Jeanne Stewart long has staked out a position as an independent. During 12 years on the Vancouver City Council, she frequently demonstrated a thoughtful, individualistic approach to the issues. Now, as she takes a new position on the Clark County commissioners, Stewart should show that she is maintaining that independence.
Stewart was elected last month to fill the spot of Ed Barnes, who was appointed in June and chose not to seek election to the position. She was sworn in last week and will participate Tuesday in her first board meeting.
The concern — a valid one — is that Stewart will fall in lockstep with fellow Republican Commissioners David Madore and Tom Mielke. She lost a bid in 2012 for re-election to the city council after being portrayed as a member of “The Madore 4” — a group of candidates who joined Madore in opposing the proposed Columbia River Crossing. Then, during her campaign for commissioner, she received $89,000 in contributions from the state Republican Party — an amount that greatly exceeded the party’s contributions to any other candidate for local office across the state. The fact that the contribution followed a large donation from Madore to the state party raised eyebrows, and the transactions are being investigated by the state Public Disclosure Commission.
All of which puts Stewart in a tenuous position as she takes her seat next to Madore on the board. During a candidate forum with The Columbian Editorial Board, Stewart said, “I welcome financial support from any source that has no strings attached. I don’t believe anything is expected of me by David Madore.” For the benefit of Clark County citizens, we hope that is the case. For the good of the public trust, we hope that nothing is expected from Stewart other than an honest effort to do what is best for the region.
No one expects Stewart to oppose everything Madore proposes; after all both are conservative Republicans. But hopefully she will see through some of Madore’s antics. Take the fee-waiver program, which has eliminated permit-application and traffic-impact fees for nonresidential construction in the county. The program was adopted in June 2013, and a recent report from the county auditor’s office has concluded that, “The funding mechanism for the Program is not sustainable. The current costs of the Program are supported by fees from residential, government, and other construction projects not eligible for waivers.” In other words, the fees not being paid by commercial developers — a total of $7.8 million through August — are passed along to other groups, not the least of which is taxpayers.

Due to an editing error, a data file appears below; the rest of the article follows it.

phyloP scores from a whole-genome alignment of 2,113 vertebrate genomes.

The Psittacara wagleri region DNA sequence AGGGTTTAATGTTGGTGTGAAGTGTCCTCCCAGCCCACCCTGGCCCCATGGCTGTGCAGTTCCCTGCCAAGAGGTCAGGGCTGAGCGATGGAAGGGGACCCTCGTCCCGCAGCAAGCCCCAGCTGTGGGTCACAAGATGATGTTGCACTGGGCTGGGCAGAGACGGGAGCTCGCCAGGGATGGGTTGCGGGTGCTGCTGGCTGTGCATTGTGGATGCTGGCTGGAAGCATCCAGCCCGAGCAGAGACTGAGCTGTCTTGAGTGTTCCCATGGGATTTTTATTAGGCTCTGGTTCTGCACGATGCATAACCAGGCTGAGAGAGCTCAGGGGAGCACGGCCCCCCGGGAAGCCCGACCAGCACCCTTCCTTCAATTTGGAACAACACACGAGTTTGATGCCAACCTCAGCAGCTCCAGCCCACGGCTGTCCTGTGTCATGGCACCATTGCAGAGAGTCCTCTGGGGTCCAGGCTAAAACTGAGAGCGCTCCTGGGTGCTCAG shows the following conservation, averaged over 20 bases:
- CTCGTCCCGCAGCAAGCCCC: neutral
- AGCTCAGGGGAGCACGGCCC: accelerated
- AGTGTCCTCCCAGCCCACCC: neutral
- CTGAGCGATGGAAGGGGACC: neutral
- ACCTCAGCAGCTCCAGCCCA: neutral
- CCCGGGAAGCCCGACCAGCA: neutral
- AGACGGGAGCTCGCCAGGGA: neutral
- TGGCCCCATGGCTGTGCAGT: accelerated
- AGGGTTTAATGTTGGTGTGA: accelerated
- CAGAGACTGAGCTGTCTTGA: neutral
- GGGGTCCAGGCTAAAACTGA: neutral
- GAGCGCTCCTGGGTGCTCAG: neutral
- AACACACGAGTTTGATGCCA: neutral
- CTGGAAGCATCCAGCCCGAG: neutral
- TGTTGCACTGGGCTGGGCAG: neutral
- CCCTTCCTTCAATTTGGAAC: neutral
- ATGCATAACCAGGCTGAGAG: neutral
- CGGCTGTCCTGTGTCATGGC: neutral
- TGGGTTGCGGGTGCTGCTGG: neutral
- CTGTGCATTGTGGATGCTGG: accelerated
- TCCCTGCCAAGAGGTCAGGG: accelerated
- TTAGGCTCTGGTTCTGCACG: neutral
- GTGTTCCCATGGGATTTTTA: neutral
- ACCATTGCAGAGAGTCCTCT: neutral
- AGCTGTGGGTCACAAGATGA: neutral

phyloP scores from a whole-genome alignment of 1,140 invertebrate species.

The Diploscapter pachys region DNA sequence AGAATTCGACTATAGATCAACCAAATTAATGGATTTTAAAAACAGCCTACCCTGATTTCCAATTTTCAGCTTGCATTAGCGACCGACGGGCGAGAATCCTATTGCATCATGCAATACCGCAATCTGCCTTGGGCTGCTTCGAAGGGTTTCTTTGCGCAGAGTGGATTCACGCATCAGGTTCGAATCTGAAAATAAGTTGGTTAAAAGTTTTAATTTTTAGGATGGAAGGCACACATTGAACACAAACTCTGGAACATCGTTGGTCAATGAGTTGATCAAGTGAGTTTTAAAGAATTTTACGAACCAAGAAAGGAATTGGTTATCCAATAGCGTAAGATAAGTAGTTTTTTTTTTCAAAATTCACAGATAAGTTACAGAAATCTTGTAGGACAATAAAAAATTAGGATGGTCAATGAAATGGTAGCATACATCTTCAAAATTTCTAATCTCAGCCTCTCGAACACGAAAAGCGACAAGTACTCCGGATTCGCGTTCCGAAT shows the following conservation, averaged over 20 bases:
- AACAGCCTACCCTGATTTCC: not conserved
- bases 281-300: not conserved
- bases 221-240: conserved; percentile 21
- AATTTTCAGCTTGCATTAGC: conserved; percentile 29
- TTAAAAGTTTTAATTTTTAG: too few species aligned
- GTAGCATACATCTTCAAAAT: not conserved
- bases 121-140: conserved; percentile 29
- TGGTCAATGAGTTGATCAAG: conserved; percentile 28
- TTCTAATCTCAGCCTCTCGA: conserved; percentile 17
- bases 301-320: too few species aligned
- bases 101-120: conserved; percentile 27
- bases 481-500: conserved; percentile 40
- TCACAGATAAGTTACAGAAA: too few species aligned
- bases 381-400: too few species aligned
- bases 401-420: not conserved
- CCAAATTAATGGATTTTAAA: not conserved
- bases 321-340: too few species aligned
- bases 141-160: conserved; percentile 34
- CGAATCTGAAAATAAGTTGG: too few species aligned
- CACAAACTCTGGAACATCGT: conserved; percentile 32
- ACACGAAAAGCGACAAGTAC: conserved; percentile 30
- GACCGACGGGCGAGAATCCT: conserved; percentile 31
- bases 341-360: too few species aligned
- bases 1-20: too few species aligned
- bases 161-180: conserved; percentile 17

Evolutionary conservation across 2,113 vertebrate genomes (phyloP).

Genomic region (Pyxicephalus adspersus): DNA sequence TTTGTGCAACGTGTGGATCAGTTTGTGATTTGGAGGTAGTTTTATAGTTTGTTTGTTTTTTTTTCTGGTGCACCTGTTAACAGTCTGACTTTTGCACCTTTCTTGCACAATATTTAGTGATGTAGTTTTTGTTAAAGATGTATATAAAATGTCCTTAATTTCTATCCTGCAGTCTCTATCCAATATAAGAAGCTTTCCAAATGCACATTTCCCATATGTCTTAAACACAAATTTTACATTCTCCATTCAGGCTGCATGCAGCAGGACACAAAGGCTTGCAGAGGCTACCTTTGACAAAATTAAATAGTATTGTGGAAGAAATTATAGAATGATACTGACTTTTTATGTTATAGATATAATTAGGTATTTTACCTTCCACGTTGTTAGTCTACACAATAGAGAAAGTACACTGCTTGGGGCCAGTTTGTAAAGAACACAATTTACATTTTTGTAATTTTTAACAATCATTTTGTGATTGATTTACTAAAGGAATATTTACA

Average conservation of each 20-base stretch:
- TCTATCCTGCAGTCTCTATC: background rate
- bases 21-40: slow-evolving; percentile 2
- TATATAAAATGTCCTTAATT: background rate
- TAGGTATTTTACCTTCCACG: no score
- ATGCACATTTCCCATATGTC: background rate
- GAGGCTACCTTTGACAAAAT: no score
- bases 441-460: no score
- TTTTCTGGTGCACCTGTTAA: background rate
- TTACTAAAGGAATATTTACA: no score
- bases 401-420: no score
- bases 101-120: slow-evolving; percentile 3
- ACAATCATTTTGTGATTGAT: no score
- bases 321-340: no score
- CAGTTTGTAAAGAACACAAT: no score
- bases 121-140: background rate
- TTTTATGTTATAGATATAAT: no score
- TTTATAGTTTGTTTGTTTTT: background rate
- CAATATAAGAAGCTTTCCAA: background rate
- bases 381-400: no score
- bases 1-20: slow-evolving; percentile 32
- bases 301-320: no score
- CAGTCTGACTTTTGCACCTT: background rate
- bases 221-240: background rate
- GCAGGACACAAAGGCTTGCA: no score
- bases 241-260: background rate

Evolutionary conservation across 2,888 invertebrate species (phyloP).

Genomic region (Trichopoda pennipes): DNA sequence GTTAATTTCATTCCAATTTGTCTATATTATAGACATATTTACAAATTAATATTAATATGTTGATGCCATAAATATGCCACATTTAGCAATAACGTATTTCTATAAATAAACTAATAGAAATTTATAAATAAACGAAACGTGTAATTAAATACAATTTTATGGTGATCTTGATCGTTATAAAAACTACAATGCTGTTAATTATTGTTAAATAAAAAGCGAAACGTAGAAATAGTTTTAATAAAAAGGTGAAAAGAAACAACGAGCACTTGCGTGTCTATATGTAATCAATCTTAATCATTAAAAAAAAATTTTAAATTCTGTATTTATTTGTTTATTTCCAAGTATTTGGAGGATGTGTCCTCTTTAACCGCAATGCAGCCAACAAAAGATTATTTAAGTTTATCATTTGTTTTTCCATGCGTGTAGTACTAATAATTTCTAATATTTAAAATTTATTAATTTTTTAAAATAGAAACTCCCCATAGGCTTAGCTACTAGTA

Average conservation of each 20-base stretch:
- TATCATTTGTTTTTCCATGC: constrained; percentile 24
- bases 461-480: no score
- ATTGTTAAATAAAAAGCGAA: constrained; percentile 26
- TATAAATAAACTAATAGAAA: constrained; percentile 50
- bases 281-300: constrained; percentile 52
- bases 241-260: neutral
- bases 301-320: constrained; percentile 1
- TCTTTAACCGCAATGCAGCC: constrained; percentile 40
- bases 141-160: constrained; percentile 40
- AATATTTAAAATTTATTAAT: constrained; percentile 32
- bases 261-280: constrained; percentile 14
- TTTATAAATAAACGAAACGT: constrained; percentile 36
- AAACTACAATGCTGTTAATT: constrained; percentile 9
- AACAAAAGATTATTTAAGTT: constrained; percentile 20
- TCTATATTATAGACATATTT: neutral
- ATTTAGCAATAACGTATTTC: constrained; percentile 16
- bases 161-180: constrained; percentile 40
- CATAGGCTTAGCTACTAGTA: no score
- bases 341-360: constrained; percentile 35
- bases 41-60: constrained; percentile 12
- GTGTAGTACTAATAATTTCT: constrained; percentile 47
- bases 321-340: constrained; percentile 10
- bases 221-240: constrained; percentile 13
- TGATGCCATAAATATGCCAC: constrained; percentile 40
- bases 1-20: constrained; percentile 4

A rebuttal from Madore, the program’s primary supporter, is filled with assertions that confuse correlation with causation. Attributing all job growth in the area to the fee-waiver program, Madore chooses to ignore the fact that the fee waivers are beneficial to developers and costly to the public.
A rejection of the fee-waiver program is unlikely. Madore, demonstrating little regard for the public, certainly will continue to support it. Mielke, who typically votes in line with Madore, likely will, as well. But while she will be outnumbered, it is important that Stewart establish her independent credentials on the commission by opposing a continuation of the program. It is important that she demonstrate concern for taxpayers in the county. It is important that she remember that the public, not Madore, elected her to office — if she believes that to be the case.
Jeanne Stewart wants voters to believe that she is an independent thinker. Now she has a chance to prove it.